Place Abbé Joseph André 7 , 5000, Namur, Belgium
Status of Establishment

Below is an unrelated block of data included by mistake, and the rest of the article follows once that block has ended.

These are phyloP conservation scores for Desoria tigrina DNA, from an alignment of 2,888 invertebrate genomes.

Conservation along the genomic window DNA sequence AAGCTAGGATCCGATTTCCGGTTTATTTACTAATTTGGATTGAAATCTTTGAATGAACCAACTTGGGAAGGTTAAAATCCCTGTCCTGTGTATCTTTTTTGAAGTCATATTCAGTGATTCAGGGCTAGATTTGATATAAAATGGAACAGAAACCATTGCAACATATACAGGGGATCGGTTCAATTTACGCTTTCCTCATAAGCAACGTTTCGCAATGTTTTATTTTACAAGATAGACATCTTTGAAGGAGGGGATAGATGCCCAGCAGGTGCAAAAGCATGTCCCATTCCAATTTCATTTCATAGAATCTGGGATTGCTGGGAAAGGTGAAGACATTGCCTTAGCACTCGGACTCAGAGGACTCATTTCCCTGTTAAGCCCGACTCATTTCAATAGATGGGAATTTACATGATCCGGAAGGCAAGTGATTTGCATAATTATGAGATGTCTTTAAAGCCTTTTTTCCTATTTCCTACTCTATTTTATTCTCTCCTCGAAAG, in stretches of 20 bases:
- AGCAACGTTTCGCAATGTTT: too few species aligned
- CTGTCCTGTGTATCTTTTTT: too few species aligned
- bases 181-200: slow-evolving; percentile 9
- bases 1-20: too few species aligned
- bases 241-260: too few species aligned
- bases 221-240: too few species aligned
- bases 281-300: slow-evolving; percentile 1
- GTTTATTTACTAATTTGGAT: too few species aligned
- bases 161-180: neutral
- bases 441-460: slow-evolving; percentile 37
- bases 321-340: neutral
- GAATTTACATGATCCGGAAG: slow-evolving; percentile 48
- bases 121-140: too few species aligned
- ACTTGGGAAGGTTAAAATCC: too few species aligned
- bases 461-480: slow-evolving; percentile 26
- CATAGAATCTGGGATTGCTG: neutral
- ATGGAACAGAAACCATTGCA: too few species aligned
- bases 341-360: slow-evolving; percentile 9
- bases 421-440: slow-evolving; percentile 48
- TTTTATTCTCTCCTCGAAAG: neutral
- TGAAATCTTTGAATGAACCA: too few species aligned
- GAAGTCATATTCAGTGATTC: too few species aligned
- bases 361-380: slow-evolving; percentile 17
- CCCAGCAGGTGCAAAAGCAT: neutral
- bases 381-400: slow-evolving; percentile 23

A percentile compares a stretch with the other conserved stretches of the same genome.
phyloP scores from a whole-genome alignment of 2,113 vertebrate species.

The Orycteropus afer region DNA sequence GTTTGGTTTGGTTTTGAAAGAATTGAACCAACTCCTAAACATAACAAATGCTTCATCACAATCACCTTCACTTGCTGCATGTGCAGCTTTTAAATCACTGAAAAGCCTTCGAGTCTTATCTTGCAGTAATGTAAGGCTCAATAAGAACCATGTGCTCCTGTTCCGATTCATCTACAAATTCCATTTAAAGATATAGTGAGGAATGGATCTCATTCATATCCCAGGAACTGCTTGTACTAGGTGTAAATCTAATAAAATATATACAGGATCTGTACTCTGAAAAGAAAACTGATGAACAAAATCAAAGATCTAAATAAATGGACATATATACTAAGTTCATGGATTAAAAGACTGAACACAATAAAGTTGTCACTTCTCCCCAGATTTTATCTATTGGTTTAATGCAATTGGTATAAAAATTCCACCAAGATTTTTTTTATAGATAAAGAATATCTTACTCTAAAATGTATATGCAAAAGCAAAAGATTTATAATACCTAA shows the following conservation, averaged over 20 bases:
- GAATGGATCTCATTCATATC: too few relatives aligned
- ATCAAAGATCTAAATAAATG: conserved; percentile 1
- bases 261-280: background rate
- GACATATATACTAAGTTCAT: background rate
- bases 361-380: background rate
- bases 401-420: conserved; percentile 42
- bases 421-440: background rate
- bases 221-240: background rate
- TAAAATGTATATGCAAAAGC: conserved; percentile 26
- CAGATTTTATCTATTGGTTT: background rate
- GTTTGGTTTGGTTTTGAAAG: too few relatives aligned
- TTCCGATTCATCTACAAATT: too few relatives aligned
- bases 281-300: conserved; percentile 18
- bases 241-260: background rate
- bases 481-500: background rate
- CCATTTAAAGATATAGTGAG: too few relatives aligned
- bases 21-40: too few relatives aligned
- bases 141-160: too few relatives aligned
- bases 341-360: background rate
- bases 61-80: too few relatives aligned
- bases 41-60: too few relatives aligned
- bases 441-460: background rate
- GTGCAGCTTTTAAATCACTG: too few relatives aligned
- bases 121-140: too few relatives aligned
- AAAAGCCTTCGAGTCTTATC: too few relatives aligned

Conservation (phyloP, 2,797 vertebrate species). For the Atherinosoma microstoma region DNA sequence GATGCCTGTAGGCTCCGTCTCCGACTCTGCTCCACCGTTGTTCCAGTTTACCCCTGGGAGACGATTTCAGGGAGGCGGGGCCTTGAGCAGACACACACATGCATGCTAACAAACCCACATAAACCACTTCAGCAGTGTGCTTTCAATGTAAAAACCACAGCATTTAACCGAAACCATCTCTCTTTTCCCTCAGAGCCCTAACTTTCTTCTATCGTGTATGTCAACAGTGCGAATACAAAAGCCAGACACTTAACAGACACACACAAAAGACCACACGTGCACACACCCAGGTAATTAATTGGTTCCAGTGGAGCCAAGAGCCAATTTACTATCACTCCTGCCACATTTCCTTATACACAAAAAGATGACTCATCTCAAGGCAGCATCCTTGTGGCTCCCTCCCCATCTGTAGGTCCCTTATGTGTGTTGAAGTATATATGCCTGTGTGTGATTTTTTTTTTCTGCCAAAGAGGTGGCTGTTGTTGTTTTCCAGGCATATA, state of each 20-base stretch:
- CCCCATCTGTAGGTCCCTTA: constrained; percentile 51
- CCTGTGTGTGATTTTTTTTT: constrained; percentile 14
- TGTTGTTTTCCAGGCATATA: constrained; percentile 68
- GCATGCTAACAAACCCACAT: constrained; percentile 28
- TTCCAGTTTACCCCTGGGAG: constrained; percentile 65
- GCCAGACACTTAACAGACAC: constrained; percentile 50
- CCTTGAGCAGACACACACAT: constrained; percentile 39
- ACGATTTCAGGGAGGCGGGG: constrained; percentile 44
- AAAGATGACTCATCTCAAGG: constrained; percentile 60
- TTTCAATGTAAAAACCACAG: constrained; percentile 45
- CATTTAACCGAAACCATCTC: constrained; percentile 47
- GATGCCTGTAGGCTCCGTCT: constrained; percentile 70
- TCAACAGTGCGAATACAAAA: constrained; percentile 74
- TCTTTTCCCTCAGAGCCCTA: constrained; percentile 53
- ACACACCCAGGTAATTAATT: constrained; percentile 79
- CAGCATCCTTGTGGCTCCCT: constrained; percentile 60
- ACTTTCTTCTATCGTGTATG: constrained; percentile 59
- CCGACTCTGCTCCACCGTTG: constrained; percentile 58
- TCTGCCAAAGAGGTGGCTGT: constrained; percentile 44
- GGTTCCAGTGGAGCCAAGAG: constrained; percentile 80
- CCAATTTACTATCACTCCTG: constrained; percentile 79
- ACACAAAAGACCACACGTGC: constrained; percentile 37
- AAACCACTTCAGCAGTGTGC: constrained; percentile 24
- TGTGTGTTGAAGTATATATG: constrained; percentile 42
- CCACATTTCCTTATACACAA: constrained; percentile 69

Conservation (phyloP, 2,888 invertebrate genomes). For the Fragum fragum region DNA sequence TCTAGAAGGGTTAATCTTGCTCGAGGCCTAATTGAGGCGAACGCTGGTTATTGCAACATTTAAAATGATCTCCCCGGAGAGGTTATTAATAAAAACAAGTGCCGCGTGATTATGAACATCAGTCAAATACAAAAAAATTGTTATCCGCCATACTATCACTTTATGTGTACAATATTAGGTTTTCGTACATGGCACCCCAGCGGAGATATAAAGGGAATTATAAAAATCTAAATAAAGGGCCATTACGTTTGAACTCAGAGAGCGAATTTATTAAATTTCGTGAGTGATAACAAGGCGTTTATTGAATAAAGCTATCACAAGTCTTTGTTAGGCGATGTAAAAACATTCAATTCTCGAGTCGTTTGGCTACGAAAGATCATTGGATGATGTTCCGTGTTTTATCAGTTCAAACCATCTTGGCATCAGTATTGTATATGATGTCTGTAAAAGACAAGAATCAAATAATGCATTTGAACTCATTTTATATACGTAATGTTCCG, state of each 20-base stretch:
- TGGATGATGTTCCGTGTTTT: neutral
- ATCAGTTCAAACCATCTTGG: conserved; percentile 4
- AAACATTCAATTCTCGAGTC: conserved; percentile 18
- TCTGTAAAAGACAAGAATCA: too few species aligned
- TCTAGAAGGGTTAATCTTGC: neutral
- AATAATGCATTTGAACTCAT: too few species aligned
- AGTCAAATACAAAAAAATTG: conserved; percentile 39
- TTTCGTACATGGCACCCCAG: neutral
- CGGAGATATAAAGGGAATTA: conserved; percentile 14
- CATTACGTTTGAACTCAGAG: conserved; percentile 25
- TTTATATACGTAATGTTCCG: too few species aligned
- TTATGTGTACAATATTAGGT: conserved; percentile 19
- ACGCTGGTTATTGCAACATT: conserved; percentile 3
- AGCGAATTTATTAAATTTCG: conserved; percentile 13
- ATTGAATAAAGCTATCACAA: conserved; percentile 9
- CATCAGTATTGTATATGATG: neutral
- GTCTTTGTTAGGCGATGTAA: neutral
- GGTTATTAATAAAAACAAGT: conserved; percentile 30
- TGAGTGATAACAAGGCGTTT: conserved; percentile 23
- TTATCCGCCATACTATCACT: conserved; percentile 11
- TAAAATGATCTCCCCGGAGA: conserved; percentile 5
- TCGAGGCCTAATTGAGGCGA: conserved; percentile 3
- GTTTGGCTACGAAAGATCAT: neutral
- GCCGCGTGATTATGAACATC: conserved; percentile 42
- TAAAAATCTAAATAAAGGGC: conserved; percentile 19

The prison of Namur was designed by Edouard Ducpétiaux, the first General-Inspector of prisons in the independent Belgium, who conceived other prisons as well. Inaugurated in 1876, this institution is built on the famous model of the four-pointed star regarding Namur.Three detention wings for men surround a post that initially was for observation only, whereas the women’s ward is situated in the two storeys of the fourth branch, whose ground floor houses the administrative premises and the visit ward. In 1970, a psychiatric ward was built as an extension of wing B.From a cellular regime aiming at the prisoners’ isolation so that they could make amends, the prison progressively and irremediably developed into a more communal regime.The objective now is the prisoner’s socio-professional rehabilitation, with the prison not only serving as an incapacitating place, but also and perhaps mainly as a bridge to socially appropriate behaviour and life.The prison of Namur is established in the middle of the city, a trend that reverses itself today. Thanks to this location, the prison is very popular among the convicts, who can have visitors more easily than in modern prisons off centre.It is politically scheduled in the Master Plan to replace it by a more modern prison that complies with the current comfort and safety standards, but nobody really knows when that should take place.